Verses 16–29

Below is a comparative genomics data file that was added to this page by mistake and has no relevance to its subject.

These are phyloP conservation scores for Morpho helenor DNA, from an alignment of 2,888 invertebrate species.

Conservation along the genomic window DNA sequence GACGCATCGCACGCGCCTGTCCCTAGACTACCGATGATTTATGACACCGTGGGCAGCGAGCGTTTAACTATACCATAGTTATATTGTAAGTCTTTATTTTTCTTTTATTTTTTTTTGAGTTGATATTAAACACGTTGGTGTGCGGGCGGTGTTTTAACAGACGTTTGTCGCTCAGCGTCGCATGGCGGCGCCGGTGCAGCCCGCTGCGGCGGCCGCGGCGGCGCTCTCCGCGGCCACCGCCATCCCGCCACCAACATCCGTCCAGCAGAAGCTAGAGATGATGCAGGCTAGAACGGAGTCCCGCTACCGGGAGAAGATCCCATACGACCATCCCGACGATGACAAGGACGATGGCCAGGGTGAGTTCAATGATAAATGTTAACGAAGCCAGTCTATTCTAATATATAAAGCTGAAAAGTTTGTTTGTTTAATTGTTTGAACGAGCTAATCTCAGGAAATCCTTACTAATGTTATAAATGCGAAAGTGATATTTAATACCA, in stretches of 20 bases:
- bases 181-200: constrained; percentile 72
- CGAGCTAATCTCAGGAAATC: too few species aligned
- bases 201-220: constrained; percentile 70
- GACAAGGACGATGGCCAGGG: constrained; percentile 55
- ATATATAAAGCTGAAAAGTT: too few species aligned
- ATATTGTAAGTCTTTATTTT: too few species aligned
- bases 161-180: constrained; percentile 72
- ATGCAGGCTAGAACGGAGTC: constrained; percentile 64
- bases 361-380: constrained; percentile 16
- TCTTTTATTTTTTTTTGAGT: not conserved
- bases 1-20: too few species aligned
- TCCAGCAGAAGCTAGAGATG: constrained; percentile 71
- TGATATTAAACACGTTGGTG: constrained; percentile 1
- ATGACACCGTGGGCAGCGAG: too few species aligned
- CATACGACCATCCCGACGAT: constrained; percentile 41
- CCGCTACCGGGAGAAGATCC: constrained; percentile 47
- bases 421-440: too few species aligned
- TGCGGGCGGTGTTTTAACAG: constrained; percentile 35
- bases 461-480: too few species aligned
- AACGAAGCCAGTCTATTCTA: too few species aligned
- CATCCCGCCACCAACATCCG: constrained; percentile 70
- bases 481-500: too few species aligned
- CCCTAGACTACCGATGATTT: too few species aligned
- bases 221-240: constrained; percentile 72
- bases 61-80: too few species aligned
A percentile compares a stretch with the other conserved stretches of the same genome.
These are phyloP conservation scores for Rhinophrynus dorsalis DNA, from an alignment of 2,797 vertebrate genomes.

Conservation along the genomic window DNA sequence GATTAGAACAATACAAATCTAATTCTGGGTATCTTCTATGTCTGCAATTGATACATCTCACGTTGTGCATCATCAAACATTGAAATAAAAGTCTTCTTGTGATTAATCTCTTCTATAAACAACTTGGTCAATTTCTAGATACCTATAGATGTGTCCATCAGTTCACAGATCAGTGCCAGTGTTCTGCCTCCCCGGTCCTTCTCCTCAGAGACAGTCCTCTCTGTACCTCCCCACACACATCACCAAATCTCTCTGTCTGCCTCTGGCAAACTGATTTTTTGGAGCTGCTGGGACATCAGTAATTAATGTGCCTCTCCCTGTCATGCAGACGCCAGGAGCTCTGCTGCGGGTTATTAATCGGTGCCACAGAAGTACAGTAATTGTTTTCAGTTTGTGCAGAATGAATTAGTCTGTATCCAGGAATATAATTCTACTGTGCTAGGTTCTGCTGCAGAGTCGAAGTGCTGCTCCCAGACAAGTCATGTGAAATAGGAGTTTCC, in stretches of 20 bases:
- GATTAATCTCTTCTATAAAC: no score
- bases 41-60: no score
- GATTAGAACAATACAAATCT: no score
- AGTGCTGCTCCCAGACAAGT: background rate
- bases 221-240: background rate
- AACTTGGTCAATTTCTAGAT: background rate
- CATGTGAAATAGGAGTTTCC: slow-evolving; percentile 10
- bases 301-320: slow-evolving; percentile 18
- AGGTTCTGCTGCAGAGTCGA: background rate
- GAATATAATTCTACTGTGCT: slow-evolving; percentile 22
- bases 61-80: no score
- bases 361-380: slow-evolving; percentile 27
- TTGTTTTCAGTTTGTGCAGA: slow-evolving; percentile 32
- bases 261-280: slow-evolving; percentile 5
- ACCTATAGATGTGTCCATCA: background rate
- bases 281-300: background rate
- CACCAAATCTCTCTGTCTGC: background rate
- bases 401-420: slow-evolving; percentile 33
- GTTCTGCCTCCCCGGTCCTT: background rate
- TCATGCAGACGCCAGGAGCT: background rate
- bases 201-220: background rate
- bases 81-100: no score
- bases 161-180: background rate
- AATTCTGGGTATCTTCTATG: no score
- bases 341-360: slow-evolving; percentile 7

God here appoints commissioners for the dividing of the land to them. The conquest of it is taken for granted, though as yet there was never a stroke struck towards it. Here is no nomination of the generals and commanders-in-chief that should carry on the war; for they were to get the land in possession, not by their own sword or bow, but by the power and favour of God; and so confident must they be of victory and success while God fought for them that the persons must now be named who should be entrusted with the dividing of the land, that is, who should preside in casting the lots, and determine controversies that might arise, and see that all was done fairly. 1. The principal commissioners, who were of the quorum, were Eleazar and Joshua (Num. 34:17), typifying Christ, who, as priest and king, divides the heavenly Canaan to the spiritual Israel; yet, as they were to go by the lot, so Christ acknowledges the disposal must be by the will of the Father, Matt. 20:23. Compare, Eph. 1:11. 2. Besides these, that there might be no suspicion of partiality, a prince of each tribe was appointed to inspect this matter, and to see that the tribe he served for was in no respect injured. Public affairs should be so managed as not only to give their right to all, but, if possible, to give satisfaction to all that they have justice done them., It is a happiness to a land to have the princes of their people meet together, some out of every tribe, to concert the affairs that are of common concern, a constitution which is the abundant honour, ease, and safety, of the nation that is blessed with it. 3. Some observe that the order of the tribes here very much differs from that in which they hitherto, upon all occasions, been named, and agrees with the neighbourhood of their lots in the division of the land. Judah, Simeon, and Benjamin, the first three here named, lay close together; the inheritance of Dan lay next them on one side, that of Ephraim and Manasseh on another side; Zebulun and Issachar lay abreast more northerly, and, lastly, Asher and Naphtali most northward of all, as is easy to observe in looking over a map of Canaan; this (says bishop Patrick) is an evidence that Moses was guided by a divine Spirit in his writings. Known unto God are all his works beforehand, and what is new and surprising to us he perfectly foresaw, without any confusion or uncertainty.